insldo vest pocket , and the was
tightly buttouud by him. After ho had
threaded his way out of the crowd , and
reached the waiting room ho discovered that
his vest hail been partially unbuttoned nnd
turned up. A hurried search revealed tlio
fact that the poehctbook wai gone. Thu mat
ter was reported to the police , and a fellow
nnnicil James tilts arrested , Cautield was
uiwblo to identify him , however , nnd ho was
discharged with orders to leave town.
WAS XOT Aiu > umn. :
Flora Fcdawii , a young woman who has
fraiuontly had her iiiiinu appear la police an
nals , capped the climax yesterday afternoon
hy running away with a coal-black negross ,
who is known only by the sobnquot of "Ho-
u trice. " The story was at spread abroad
thill she hud been abducted for the purpose
of i-ocruitinga negro dive inOiniilm , but the
ti'uth U that she wont of her own accord.
Her mother Is a wealthy widow of this city ,
and she telegraphed to various points to Inter
cept her daughter. The girl l > ecamo scared ,
however , and cumo buck homo this morning.
She is about ilftcen years old , anil confessed
that , she hud gene to Omaha to have some
fun , but thought better of it , and concluded
not to stay.
A lively racket took place In Hood's saloon
on South Eleventh street last nluht. Pools
hud been sold there during the night , mid the
gang ot a little too lively. The proprietor
and his bouncers attempted to eject sovoml
obstreperous Individuals , nnd a grand light
resulted , Chairs were tlio prrnclpul weapons
used , but the bouncers were the best men ,
and tlirew the dial arbors out at the back door.
The pollco arrived too late to make nny ar
The carryall conveying the Omaha baseball
team from the bull grounds was smashed to
smithereens last evening. A passing car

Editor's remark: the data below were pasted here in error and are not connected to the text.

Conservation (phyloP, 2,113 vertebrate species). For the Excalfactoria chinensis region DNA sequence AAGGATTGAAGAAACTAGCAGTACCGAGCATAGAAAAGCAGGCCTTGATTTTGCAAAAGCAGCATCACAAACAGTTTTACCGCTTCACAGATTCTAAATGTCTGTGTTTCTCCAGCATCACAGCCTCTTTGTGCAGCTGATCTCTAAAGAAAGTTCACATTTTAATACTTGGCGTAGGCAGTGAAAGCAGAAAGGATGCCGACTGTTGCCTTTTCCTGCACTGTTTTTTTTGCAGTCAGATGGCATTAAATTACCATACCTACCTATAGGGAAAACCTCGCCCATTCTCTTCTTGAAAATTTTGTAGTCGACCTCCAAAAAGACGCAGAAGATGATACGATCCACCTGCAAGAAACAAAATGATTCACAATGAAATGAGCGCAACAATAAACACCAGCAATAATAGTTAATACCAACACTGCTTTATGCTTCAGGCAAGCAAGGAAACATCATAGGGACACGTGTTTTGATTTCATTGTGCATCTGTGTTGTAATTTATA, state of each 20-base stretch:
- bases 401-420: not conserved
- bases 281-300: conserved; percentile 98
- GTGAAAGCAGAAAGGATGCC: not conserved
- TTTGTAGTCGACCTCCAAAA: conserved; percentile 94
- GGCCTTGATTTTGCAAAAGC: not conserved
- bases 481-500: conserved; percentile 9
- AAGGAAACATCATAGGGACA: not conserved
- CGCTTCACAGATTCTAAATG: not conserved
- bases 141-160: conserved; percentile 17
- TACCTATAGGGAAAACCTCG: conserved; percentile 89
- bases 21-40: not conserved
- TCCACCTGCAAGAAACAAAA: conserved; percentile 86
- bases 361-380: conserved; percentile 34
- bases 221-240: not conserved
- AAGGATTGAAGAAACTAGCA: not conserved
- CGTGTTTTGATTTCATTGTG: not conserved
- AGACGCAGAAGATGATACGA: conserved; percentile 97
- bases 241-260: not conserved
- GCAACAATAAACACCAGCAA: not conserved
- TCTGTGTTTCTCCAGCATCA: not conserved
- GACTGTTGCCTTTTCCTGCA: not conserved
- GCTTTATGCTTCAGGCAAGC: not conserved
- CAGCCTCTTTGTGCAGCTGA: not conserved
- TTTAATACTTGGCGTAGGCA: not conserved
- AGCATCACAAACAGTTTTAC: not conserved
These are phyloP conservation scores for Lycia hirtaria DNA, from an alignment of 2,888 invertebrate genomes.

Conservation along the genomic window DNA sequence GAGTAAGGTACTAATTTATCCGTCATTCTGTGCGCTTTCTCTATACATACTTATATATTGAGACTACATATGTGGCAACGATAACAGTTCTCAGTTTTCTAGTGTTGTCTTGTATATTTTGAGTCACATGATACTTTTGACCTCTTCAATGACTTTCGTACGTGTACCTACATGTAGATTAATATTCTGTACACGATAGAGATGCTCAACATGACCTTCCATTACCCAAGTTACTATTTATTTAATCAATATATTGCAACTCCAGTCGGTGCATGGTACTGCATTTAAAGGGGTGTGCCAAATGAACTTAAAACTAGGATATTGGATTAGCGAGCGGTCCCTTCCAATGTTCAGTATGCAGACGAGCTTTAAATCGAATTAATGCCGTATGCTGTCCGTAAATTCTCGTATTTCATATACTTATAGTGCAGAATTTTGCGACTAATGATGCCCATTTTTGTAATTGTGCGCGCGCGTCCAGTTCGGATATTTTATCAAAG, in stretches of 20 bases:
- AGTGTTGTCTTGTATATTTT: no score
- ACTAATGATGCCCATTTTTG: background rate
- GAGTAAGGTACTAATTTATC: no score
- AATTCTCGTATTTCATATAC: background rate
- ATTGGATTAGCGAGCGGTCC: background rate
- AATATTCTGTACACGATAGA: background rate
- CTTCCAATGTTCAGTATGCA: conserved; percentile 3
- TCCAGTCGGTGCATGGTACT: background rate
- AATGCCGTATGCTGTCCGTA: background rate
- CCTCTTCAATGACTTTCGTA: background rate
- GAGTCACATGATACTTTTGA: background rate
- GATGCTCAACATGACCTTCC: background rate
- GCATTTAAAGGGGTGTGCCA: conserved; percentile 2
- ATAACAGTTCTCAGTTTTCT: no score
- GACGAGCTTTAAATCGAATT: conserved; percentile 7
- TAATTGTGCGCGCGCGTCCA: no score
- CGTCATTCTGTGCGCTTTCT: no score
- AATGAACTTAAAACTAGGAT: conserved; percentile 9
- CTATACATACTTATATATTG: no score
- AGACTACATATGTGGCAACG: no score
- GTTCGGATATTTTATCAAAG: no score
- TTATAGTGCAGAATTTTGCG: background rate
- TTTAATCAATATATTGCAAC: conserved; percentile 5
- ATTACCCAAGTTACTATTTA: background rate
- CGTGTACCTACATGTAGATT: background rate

frightened the IIOHC.S mid they startoil at n
lively wtcj , spilling thoboysiilmigtho ground.
None of them were hurt seriously. The
driver held to the horses fora block but was
thrown out , receiving slight Injuries.
No such uxciting sight during a runaway
was over witnessed in Lincoln as yesterday
evening , whoa u to.mi of hones c.imo tearing
down Tenth street and coliidml at P with a
lumber wa'ion. The collision caused the
liorscs to jump ten feet in the air , but effect
ually stopped them. In the run
away wagon nnd the driver of the lumber
waL'on speedily yet out of the road.
iSliortly after noon toJay a biiKgy driven by
a young man named Kwiins wns run into by
tlio steam motor on the K'uild Transit line , at
thecomor of P and Twelfth streets. Ua\v- \
lius attempted to cross In front of the ad
vancing motor , and had cleared the track
% \ hen the horse became frightened and backed
squ.-uvly into the track ngain , Itawlins
lcupud in time to save himself from Injury ,
but the buggy was smashed. The horse at
tempted to run , but was caught , although It
took half a do/ea men to hold him. Hud Iio
gotten loose a fatality would probably have
resulted , as the- street was crowded. The
mihnnl was cut and bruised ,
A queer ease was filed in the district court
this morulng , It Is what Is called a divorce
case , and is something new In Laur-astor
county , The plaintiff la ? An > . Laura K. Gil
bert , who savs she was married to David H.
Gilbert In rfcokiik , Ia. , May I , 1SK1 , and that
ho deserted her in April , 1S 7 , after sevoml
ycaw of cruelty nud fuiluru to support , She
aim that ho u-ould leave homo for days at a
time , nml sue ami tno cniiiin-n woum mvo 10
go out and work for something to cat. Ilo
also spoke disparagingly of her and called
her bad numus. In 1387 , when sliu was in a
dello.itocondition , hogotupand ilusted , leav
ing not a cent in the house. She could : not
pay her runt , and tlio landlord put her out qf
the house , cnmiKJlliiig her toilopend upon the
charity of neighbors during her trying period ,
The defendant lives on Koso street , bolwecn
Seventh and Eighth , nnu has eonsiderablo
proiMsrty. The plalntlll askj for adinony and
the care of the children.
T. B. Sunders' resignation na state bank